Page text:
Chemical compositions, antiviral and antioxidant activities of seven essential oils

Tags: Ocimum basilicum, essential oil, essential oils, Petroselinum sativum, antioxidant, J. Appl, antioxidant activity, DPPH, Allium sativum, herb, oil concentration, antioxidant activities, effective concentration, Cuminum cyminum, Cairo University, Allium cepa, Biochemistry Department, T. Higashiyama, Callosobruchus maculatus, J. Essent, Coriandrum sativum L., Veterinary Science, nm wavelength, UV spectrometer, Food Chemistry, free radical activity, virus infection, Ocimum basilicum L., Ramy M. Romeilah, antiviral activity, Faculty of Agriculture, Allium sativum L., Universidade Federal de Pernambuco, Ocimum L., A. Keita, Ben M. Taarit, Insecticidal activity, A. Il Idrissi, M. Ait Igri, J. Econ
Content: Journal of Applied Sciences Research, 6(1): 50-62, 2010 © 2010 INSInet Publication
CHEMICAL COMPOSITIONS, Antiviral and Antioxidant Activities of Seven Essential Oils
Ramy M. Romeilah, Sayed A. Fayed and Ghada I. Mahmoud
Biochemistry Department, Faculty of Agriculture, Cairo university, Giza, Egypt
Abstract: The antiviral activity of hydro-distilled essential oils obtained from Allium cepa L. (bulbs), Allium sativum (bulbs), Cuminum cyminum (seeds), Corriandrum sativum (herb and seeds), Petroselinum sativum (herb) and Ocimum basilicum (herb) cultivated in Egypt against (HSV1) were tested by using cytopathicity (CPE) assay. African green monkey kidney (Vero) cell line (virus infected cells) were incubated with different levels of the seven essential oils[onion, garlic, cumin, coriander (herb and seeds), parsley and basil] 200, 500 and 1000µg/ml and the EC50 were 1060, 320, 400, 2045, 341, 386 and 615 µg/ml, respectively. On the other hand the antioxidant activity of essential oils against DPPH radical were determined in vitro by treated with different concentrations of 7 essential oils 25, 50, 75, 100, 200 µg/ml and the percentages of DPPH· inhibition and EC50 were recorded. Chemical compositions of essential oils were examined by gas chromatography-mass spectrometry (GC/MS). Onion, garlic, cumin, coriander (herb and seeds), parsley and basil essential oils were found to contain 33, 21, 20, 19, 24, 17 and 33 compounds, respectively.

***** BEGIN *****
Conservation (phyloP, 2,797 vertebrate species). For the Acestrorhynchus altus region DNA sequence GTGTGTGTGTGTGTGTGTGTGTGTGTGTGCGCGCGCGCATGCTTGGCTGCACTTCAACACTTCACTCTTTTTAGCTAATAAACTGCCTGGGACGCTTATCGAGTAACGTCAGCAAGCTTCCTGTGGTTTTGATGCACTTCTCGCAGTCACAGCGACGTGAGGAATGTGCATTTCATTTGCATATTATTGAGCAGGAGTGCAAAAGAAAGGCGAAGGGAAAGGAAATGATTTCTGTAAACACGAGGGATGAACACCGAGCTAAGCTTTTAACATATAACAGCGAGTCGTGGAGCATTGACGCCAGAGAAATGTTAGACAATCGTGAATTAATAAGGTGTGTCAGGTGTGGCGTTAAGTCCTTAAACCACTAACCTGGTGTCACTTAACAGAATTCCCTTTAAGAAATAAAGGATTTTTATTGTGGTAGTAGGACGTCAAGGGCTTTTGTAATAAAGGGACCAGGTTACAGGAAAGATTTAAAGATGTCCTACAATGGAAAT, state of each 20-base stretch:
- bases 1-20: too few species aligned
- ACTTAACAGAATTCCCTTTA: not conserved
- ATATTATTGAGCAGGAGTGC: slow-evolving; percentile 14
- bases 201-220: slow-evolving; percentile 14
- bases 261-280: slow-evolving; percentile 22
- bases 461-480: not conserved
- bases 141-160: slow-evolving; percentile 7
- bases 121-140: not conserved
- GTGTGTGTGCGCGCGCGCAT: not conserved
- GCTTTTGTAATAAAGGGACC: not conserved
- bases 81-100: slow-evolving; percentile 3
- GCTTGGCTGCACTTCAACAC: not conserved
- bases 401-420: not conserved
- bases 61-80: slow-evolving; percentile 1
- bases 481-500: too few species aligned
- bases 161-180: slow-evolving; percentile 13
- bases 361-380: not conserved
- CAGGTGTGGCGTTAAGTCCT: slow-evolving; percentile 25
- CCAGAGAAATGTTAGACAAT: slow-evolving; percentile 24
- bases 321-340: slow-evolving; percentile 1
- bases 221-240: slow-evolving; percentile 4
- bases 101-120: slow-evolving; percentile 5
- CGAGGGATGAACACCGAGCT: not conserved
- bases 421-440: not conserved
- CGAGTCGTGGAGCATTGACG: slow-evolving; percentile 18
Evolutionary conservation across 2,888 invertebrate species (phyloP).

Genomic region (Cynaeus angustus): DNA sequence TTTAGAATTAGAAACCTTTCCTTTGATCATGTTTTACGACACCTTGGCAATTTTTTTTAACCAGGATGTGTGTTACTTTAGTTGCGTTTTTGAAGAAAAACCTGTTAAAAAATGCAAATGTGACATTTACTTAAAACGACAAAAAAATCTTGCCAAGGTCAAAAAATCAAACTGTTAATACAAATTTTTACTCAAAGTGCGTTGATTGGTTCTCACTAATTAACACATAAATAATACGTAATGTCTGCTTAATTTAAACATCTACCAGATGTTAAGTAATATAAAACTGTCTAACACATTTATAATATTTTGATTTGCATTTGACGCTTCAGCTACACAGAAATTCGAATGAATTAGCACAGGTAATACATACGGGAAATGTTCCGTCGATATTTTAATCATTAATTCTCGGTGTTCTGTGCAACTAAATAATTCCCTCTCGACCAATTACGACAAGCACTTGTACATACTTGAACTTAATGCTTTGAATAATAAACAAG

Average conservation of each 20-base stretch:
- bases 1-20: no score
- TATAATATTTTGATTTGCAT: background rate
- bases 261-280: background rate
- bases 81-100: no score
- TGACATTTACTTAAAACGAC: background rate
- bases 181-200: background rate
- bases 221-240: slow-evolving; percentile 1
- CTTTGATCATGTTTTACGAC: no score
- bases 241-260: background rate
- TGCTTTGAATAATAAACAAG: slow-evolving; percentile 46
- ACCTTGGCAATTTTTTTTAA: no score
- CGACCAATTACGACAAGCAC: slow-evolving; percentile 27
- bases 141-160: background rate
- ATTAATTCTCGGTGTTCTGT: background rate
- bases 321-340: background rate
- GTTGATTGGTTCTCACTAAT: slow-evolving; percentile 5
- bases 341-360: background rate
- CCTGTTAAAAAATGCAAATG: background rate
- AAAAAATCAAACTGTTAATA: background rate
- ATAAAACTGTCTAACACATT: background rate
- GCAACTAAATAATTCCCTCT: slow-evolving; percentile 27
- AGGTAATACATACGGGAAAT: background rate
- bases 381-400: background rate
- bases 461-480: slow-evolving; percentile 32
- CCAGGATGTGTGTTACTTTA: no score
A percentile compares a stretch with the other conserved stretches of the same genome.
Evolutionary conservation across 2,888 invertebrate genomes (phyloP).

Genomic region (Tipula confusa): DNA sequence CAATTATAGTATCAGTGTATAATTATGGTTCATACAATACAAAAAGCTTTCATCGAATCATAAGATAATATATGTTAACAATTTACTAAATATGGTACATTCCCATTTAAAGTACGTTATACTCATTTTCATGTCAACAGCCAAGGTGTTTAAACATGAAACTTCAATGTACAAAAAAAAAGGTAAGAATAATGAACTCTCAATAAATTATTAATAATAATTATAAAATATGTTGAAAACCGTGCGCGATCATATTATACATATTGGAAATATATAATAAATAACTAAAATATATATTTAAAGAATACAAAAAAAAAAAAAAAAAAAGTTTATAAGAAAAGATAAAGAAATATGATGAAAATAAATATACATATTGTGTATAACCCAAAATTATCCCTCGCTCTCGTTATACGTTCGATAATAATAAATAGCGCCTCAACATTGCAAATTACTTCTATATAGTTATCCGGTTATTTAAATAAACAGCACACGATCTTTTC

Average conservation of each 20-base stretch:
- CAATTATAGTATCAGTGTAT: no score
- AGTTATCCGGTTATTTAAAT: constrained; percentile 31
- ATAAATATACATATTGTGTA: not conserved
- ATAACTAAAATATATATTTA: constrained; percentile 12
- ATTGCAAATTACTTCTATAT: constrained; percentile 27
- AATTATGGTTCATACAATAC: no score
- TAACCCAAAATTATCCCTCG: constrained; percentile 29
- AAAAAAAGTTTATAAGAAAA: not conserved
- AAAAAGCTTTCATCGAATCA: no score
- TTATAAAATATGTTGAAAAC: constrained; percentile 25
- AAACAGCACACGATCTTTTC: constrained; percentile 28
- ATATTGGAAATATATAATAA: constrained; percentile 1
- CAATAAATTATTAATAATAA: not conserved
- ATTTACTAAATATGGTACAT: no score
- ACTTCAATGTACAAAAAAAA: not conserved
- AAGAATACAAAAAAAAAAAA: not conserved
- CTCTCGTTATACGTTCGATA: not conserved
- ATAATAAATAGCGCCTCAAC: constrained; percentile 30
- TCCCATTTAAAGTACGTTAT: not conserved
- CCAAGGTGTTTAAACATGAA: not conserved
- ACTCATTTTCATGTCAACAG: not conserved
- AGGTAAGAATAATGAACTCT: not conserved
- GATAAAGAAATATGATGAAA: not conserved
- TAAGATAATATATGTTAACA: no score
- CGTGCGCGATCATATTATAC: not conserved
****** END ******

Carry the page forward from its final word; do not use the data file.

Key words: Allium cepa L., Allium sativum, Cuminum cyminum, Corriandrum sativum, Petroselinum sativum, Ocimum basilicum, essential oils, antioxidant, antiviral.
INTRODUCTION Essential oils are volatile, natural, complex compounds characterized by a strong odor and are formed by aromatic plants as secondary metabolites. They are usually obtained by steam or hydro-distillation first developed in the Middle Ages by Arabs. Known for their antiseptic, i.e. bactericidal, virucidal and fungicidal, and medicinal properties and their fragrance, they are used in embalmment, preservation of foods and as antimicrobial, analgesic, sedative, antiinflammatory, spasmolytic and locally anesthesia remedies. Up to the present day, these characteristics have not changed much except that more is now known about some of their mechanisms of action, particularly at the antimicrobial level. In nature, essential oils play an important role in the protection of the plants as antibacterials, antivirals, antifungals, insecticides and also against herbivores by reducing their appetite for such plants[1]. Onion (Allium cepa) bulb from Liliaceae has hypotensive[2], antioxidant[3] but boiling reduces the later property[4]. The onion antioxidant effect was more potent than vitamin E[5] and its antioxidant activity is probably involves increased saving NO in L-nitro arginine methyl ester (L-NAME) induced-hypertensive rats[6]. Onion has a preventive activity against cancer[7,8] and flavonoids extracted from onion peel improve male sexual function[3,9]. The antispasmodic activity of